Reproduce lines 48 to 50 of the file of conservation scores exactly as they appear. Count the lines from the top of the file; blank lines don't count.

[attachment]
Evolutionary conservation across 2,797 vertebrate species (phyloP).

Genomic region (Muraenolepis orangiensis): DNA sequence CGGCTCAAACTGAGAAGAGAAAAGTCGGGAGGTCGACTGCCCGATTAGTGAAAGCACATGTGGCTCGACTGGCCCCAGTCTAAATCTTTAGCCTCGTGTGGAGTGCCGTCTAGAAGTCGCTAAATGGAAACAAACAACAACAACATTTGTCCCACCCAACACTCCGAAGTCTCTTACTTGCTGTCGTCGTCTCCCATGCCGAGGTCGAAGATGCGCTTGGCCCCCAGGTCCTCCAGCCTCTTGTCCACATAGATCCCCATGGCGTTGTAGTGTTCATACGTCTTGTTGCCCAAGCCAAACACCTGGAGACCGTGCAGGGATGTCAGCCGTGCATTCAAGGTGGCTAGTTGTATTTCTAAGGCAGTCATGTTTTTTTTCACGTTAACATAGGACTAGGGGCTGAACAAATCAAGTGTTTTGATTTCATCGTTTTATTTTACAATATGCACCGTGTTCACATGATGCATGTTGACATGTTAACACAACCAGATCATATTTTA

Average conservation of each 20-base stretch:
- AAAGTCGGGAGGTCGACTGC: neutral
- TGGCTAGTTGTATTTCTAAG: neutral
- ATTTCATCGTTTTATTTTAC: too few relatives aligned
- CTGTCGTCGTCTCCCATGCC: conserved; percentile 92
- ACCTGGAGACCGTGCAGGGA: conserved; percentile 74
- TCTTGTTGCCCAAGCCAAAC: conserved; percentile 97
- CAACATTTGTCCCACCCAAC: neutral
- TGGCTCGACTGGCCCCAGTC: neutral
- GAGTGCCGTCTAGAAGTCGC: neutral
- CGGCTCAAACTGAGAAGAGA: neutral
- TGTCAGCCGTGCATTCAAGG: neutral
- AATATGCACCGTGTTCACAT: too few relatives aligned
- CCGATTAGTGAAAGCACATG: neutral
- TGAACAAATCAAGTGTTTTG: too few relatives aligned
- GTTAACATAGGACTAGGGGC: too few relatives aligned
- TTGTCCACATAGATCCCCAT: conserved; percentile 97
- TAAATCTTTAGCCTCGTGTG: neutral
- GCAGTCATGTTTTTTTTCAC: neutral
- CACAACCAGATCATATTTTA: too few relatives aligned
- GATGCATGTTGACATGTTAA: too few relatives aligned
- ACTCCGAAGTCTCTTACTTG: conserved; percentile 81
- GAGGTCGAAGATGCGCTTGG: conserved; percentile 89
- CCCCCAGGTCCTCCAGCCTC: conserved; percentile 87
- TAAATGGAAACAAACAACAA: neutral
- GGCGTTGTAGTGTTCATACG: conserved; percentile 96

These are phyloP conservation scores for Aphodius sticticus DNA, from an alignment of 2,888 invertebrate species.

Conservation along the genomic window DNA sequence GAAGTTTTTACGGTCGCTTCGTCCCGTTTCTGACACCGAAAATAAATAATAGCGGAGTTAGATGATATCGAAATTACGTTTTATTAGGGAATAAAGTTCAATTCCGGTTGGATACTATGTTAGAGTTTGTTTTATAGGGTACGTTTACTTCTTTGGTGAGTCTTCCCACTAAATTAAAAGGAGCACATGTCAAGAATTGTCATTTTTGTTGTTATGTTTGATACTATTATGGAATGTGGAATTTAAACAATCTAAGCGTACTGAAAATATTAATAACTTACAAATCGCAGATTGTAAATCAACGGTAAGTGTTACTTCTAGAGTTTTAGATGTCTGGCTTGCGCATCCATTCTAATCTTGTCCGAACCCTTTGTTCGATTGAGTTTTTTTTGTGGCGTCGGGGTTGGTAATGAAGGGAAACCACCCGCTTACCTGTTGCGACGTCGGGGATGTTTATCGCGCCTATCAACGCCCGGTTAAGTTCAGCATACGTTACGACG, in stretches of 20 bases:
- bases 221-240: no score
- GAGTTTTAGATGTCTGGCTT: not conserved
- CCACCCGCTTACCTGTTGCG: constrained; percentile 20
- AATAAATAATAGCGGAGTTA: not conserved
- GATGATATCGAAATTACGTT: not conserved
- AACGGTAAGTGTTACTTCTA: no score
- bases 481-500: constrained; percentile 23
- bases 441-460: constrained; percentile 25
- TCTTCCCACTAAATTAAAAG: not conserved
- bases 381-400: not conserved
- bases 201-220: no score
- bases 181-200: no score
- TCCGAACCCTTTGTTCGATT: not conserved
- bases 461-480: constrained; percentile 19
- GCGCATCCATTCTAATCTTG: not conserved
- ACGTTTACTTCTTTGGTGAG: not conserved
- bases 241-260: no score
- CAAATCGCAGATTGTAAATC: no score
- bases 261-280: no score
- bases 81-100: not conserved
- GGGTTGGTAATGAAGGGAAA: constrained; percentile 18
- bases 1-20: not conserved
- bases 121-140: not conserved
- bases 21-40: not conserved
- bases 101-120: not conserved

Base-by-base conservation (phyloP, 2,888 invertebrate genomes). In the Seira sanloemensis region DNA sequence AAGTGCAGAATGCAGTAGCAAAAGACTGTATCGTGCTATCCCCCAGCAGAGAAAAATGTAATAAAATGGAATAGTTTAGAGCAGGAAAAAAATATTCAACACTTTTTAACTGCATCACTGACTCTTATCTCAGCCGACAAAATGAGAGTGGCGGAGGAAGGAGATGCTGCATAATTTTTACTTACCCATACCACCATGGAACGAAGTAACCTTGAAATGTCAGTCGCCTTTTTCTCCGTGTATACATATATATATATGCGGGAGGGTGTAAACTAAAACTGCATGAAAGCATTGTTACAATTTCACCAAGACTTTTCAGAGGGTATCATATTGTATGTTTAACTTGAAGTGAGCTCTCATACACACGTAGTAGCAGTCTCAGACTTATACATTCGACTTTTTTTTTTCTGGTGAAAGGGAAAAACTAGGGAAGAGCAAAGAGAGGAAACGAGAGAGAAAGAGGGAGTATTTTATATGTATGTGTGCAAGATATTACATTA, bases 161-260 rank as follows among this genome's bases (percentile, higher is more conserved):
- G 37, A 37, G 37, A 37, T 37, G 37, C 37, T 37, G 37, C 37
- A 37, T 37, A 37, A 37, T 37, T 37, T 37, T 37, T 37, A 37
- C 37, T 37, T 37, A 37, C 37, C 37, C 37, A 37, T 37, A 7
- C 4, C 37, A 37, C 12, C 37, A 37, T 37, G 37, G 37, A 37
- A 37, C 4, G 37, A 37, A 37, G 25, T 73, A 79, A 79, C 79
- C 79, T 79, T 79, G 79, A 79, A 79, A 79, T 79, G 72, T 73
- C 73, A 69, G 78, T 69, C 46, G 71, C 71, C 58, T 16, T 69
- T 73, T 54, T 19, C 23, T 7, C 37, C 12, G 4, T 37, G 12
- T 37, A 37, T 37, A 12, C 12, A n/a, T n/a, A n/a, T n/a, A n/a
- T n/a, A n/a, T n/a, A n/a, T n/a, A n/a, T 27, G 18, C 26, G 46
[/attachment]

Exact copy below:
- CAAATCGCAGATTGTAAATC: no score
- bases 261-280: no score
- bases 81-100: not conserved